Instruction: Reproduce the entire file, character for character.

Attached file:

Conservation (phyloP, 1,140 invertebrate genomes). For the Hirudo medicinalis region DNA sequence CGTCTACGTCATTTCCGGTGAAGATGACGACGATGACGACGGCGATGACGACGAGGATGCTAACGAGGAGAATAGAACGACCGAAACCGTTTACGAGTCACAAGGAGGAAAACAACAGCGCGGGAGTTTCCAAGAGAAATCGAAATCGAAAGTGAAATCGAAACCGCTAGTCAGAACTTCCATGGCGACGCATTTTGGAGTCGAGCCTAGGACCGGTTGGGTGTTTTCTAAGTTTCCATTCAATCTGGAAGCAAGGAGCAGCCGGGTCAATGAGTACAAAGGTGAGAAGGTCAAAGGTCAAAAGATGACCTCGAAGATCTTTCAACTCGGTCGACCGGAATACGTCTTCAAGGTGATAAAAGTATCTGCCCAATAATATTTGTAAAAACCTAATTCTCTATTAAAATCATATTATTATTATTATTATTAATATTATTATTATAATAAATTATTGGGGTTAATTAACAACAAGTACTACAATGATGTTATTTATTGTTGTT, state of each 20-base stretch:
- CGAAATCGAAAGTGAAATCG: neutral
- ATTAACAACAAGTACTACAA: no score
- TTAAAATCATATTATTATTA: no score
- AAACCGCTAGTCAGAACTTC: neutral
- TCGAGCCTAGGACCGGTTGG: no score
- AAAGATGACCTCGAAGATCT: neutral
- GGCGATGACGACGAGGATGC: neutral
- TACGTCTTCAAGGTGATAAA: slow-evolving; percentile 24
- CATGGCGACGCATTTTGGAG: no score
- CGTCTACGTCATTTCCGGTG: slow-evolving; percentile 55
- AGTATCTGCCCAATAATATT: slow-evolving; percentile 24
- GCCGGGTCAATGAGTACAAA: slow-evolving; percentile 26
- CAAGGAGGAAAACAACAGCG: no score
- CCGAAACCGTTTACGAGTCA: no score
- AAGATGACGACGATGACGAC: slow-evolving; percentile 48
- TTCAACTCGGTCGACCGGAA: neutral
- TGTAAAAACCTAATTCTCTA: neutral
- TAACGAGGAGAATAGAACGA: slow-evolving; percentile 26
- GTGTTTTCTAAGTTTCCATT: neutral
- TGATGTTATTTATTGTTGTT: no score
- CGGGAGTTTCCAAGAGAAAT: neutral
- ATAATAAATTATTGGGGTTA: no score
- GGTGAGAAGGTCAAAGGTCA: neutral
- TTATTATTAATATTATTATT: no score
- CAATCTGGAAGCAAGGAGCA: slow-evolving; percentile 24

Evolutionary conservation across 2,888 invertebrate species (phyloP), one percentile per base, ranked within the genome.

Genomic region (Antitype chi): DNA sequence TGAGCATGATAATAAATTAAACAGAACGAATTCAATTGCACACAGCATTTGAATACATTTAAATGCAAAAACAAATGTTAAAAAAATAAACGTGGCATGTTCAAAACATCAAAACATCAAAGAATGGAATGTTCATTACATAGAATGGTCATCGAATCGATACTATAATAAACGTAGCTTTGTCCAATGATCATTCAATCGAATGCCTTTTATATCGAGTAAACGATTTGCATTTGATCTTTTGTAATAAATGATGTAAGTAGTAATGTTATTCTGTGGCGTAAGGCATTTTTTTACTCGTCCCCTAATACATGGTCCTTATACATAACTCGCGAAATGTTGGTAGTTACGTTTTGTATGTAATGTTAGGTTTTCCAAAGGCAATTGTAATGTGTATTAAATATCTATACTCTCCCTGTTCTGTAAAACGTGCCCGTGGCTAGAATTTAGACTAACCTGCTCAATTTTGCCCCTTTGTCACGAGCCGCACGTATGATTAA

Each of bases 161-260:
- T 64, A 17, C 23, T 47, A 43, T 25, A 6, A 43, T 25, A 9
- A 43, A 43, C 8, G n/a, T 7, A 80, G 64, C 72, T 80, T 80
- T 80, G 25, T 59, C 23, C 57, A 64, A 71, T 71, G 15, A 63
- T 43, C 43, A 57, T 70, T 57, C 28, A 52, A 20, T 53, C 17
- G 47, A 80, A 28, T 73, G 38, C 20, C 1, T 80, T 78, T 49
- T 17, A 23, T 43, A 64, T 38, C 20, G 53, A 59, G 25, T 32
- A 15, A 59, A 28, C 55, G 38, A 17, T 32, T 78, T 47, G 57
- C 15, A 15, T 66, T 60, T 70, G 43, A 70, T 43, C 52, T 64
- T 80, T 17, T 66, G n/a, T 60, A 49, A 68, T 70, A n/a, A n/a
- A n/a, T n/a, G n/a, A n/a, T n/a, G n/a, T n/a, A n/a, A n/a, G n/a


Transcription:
Conservation (phyloP, 1,140 invertebrate genomes). For the Hirudo medicinalis region DNA sequence CGTCTACGTCATTTCCGGTGAAGATGACGACGATGACGACGGCGATGACGACGAGGATGCTAACGAGGAGAATAGAACGACCGAAACCGTTTACGAGTCACAAGGAGGAAAACAACAGCGCGGGAGTTTCCAAGAGAAATCGAAATCGAAAGTGAAATCGAAACCGCTAGTCAGAACTTCCATGGCGACGCATTTTGGAGTCGAGCCTAGGACCGGTTGGGTGTTTTCTAAGTTTCCATTCAATCTGGAAGCAAGGAGCAGCCGGGTCAATGAGTACAAAGGTGAGAAGGTCAAAGGTCAAAAGATGACCTCGAAGATCTTTCAACTCGGTCGACCGGAATACGTCTTCAAGGTGATAAAAGTATCTGCCCAATAATATTTGTAAAAACCTAATTCTCTATTAAAATCATATTATTATTATTATTATTAATATTATTATTATAATAAATTATTGGGGTTAATTAACAACAAGTACTACAATGATGTTATTTATTGTTGTT, state of each 20-base stretch:
- CGAAATCGAAAGTGAAATCG: neutral
- ATTAACAACAAGTACTACAA: no score
- TTAAAATCATATTATTATTA: no score
- AAACCGCTAGTCAGAACTTC: neutral
- TCGAGCCTAGGACCGGTTGG: no score
- AAAGATGACCTCGAAGATCT: neutral
- GGCGATGACGACGAGGATGC: neutral
- TACGTCTTCAAGGTGATAAA: slow-evolving; percentile 24
- CATGGCGACGCATTTTGGAG: no score
- CGTCTACGTCATTTCCGGTG: slow-evolving; percentile 55
- AGTATCTGCCCAATAATATT: slow-evolving; percentile 24
- GCCGGGTCAATGAGTACAAA: slow-evolving; percentile 26
- CAAGGAGGAAAACAACAGCG: no score
- CCGAAACCGTTTACGAGTCA: no score
- AAGATGACGACGATGACGAC: slow-evolving; percentile 48
- TTCAACTCGGTCGACCGGAA: neutral
- TGTAAAAACCTAATTCTCTA: neutral
- TAACGAGGAGAATAGAACGA: slow-evolving; percentile 26
- GTGTTTTCTAAGTTTCCATT: neutral
- TGATGTTATTTATTGTTGTT: no score
- CGGGAGTTTCCAAGAGAAAT: neutral
- ATAATAAATTATTGGGGTTA: no score
- GGTGAGAAGGTCAAAGGTCA: neutral
- TTATTATTAATATTATTATT: no score
- CAATCTGGAAGCAAGGAGCA: slow-evolving; percentile 24

Evolutionary conservation across 2,888 invertebrate species (phyloP), one percentile per base, ranked within the genome.

Genomic region (Antitype chi): DNA sequence TGAGCATGATAATAAATTAAACAGAACGAATTCAATTGCACACAGCATTTGAATACATTTAAATGCAAAAACAAATGTTAAAAAAATAAACGTGGCATGTTCAAAACATCAAAACATCAAAGAATGGAATGTTCATTACATAGAATGGTCATCGAATCGATACTATAATAAACGTAGCTTTGTCCAATGATCATTCAATCGAATGCCTTTTATATCGAGTAAACGATTTGCATTTGATCTTTTGTAATAAATGATGTAAGTAGTAATGTTATTCTGTGGCGTAAGGCATTTTTTTACTCGTCCCCTAATACATGGTCCTTATACATAACTCGCGAAATGTTGGTAGTTACGTTTTGTATGTAATGTTAGGTTTTCCAAAGGCAATTGTAATGTGTATTAAATATCTATACTCTCCCTGTTCTGTAAAACGTGCCCGTGGCTAGAATTTAGACTAACCTGCTCAATTTTGCCCCTTTGTCACGAGCCGCACGTATGATTAA

Each of bases 161-260:
- T 64, A 17, C 23, T 47, A 43, T 25, A 6, A 43, T 25, A 9
- A 43, A 43, C 8, G n/a, T 7, A 80, G 64, C 72, T 80, T 80
- T 80, G 25, T 59, C 23, C 57, A 64, A 71, T 71, G 15, A 63
- T 43, C 43, A 57, T 70, T 57, C 28, A 52, A 20, T 53, C 17
- G 47, A 80, A 28, T 73, G 38, C 20, C 1, T 80, T 78, T 49
- T 17, A 23, T 43, A 64, T 38, C 20, G 53, A 59, G 25, T 32
- A 15, A 59, A 28, C 55, G 38, A 17, T 32, T 78, T 47, G 57
- C 15, A 15, T 66, T 60, T 70, G 43, A 70, T 43, C 52, T 64
- T 80, T 17, T 66, G n/a, T 60, A 49, A 68, T 70, A n/a, A n/a
- A n/a, T n/a, G n/a, A n/a, T n/a, G n/a, T n/a, A n/a, A n/a, G n/a